REPORT Nº 78/981
1. On November 3, 1995, the Inter-American Commission on Human Rights (hereinafter "the Commission") received from the Center for Justice and International Law (CEJIL) a complaint of violation of rights protected in the American Convention on Human Rights (hereinafter "the Convention") by the Federal Republic of Brazil (hereinafter "the State," "the Brazilian State," or "Brazil") against Cosme Rosa Genoveva and another thirteen persons whose corpses have not been identified, who perished in the shantytown of Nova Brasilia, State of Rio de Janeiro, in the course of a raid by the Rio de Janeiro State police on May 8, 1995. The complaint alleges violation by the Federal Republic of Brazil of the right to life (Article 4) in conjunction with the obligation to guarantee and respect the rights protected in the American Convention on Human Rights (Article 1(1)). The State asserted that the police officers were engaged in the performance of their duties and that the domestic remedies had not been exhausted.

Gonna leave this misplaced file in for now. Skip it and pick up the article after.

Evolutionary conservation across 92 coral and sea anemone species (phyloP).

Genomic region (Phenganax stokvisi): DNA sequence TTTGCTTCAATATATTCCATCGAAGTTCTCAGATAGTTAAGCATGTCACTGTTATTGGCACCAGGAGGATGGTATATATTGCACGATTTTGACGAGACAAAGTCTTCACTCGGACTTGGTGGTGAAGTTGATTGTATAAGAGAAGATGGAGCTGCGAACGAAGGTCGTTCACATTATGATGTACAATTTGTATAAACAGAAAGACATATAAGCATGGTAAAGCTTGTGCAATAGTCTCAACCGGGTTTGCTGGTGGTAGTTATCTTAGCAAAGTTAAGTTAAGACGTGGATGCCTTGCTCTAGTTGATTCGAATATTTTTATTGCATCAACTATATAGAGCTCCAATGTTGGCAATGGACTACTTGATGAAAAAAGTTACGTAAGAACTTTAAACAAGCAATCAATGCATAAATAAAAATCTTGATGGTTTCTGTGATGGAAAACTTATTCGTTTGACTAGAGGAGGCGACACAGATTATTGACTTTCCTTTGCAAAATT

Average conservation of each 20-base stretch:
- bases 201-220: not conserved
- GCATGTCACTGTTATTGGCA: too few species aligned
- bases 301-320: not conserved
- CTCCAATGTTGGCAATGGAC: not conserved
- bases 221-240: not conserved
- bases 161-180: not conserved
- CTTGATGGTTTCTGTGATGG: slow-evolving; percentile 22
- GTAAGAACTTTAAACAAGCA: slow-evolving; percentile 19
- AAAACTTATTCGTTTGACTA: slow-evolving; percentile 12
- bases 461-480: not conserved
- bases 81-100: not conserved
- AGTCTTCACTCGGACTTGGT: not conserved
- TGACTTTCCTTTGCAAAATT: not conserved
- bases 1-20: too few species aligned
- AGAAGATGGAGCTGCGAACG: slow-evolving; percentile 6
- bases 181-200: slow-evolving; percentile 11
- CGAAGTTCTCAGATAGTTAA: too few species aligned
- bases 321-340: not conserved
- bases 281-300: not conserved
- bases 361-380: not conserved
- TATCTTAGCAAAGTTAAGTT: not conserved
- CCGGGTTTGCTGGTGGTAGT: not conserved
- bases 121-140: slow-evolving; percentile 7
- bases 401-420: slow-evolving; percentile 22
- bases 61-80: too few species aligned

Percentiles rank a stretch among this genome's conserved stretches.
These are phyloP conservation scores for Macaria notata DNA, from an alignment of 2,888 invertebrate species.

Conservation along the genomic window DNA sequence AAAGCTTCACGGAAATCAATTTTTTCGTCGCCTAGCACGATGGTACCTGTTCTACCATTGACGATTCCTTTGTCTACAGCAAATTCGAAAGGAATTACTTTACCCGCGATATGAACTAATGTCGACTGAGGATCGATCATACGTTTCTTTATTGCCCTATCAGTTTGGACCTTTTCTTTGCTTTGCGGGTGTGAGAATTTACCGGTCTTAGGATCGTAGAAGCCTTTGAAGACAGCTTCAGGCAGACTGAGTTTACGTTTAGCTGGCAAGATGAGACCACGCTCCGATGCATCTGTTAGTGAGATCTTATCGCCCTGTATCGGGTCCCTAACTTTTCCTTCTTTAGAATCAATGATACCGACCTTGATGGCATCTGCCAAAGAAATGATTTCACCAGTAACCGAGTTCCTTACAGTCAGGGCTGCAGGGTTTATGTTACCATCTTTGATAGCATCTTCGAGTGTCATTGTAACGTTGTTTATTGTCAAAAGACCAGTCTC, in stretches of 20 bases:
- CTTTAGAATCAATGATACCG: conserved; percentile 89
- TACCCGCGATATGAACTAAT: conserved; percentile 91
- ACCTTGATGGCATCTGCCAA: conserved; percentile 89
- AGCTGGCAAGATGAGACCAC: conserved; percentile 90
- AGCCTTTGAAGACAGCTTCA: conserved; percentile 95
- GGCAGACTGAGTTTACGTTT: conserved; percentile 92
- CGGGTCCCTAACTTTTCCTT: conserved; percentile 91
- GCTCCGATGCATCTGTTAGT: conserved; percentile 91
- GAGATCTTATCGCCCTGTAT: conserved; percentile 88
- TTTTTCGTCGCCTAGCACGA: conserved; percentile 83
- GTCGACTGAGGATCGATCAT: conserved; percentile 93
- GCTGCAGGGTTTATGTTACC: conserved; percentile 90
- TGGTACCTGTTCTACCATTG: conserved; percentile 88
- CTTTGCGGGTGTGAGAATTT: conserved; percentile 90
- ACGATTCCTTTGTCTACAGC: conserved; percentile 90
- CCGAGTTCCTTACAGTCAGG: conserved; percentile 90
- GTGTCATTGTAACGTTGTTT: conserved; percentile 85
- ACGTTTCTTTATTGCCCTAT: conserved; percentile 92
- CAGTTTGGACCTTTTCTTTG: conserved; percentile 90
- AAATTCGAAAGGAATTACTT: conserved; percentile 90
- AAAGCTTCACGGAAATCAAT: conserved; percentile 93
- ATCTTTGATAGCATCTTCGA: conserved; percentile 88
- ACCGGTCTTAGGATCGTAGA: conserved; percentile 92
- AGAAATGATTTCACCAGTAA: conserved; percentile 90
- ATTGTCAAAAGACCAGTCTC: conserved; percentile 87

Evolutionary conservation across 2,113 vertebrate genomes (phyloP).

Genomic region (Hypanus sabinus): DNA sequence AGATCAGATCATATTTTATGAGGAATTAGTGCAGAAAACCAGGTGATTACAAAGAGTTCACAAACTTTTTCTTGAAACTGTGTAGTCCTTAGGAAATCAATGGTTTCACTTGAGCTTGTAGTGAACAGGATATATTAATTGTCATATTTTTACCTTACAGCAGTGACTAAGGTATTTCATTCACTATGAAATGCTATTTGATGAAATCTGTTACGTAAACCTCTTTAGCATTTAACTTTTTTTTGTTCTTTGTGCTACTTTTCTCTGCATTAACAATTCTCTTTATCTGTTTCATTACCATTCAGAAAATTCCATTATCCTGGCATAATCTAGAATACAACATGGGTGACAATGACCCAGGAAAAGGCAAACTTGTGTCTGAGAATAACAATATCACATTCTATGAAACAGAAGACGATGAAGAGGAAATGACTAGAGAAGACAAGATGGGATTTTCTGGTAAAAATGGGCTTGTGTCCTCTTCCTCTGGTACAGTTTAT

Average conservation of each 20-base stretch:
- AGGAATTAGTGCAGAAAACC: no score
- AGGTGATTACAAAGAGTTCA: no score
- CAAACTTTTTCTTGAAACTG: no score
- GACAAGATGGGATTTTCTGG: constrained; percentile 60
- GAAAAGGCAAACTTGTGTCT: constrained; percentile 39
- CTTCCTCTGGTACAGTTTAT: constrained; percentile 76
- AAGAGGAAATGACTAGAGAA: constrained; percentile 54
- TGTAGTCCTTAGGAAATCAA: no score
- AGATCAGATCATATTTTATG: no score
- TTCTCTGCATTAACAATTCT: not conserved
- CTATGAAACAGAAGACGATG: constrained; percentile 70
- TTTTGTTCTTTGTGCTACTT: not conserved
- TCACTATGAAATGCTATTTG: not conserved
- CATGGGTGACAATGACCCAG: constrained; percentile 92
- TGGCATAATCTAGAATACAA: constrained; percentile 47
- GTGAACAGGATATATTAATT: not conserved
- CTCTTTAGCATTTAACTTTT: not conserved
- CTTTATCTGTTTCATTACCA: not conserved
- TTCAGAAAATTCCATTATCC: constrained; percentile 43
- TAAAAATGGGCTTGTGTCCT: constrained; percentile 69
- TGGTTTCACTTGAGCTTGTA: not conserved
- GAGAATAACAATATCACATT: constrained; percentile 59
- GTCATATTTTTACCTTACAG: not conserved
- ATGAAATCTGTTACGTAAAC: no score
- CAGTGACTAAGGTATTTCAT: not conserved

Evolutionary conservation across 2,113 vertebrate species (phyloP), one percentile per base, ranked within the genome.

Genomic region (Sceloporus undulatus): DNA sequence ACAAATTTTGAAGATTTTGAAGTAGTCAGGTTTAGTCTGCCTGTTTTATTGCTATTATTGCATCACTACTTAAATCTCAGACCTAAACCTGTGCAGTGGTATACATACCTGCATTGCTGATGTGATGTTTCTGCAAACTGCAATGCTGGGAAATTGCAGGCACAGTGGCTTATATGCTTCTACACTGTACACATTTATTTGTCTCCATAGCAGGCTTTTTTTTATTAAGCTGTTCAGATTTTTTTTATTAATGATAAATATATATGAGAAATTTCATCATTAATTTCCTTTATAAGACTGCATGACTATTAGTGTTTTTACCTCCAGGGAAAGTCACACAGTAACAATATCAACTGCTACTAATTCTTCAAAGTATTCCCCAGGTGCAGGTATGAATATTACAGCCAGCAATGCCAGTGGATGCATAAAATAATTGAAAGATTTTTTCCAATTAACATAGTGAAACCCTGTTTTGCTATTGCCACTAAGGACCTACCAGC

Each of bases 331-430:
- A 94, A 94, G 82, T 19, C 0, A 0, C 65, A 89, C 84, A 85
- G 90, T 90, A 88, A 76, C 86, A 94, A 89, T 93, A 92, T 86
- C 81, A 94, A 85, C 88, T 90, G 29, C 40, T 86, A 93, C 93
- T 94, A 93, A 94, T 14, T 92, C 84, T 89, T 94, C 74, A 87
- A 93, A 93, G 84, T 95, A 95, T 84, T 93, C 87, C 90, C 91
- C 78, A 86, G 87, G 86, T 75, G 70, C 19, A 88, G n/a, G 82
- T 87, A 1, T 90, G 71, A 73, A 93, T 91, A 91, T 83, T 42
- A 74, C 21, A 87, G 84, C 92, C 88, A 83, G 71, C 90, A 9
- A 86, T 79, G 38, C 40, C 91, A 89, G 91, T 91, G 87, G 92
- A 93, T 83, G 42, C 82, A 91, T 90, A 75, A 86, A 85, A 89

2. The case was opened on January 18, 1996 and the State was sent a request for information on the facts alleged by the petitioner. On April 19, 1996, the State replied that, owing to the complexity and breadth of the investigation in progress, it requested an extension of 30 days, which the Commission granted on April 26, 1996. Two hearings were held on the case in March and October 1996 in the course of the respective regular sessions of the Commission. In the second hearing the Government stated its position orally. In these hearings the Commission offered to make itself available to the two parties to mediate a friendly settlement, but received no affirmative response. The State has not yet sent the Commission its written comments on the case.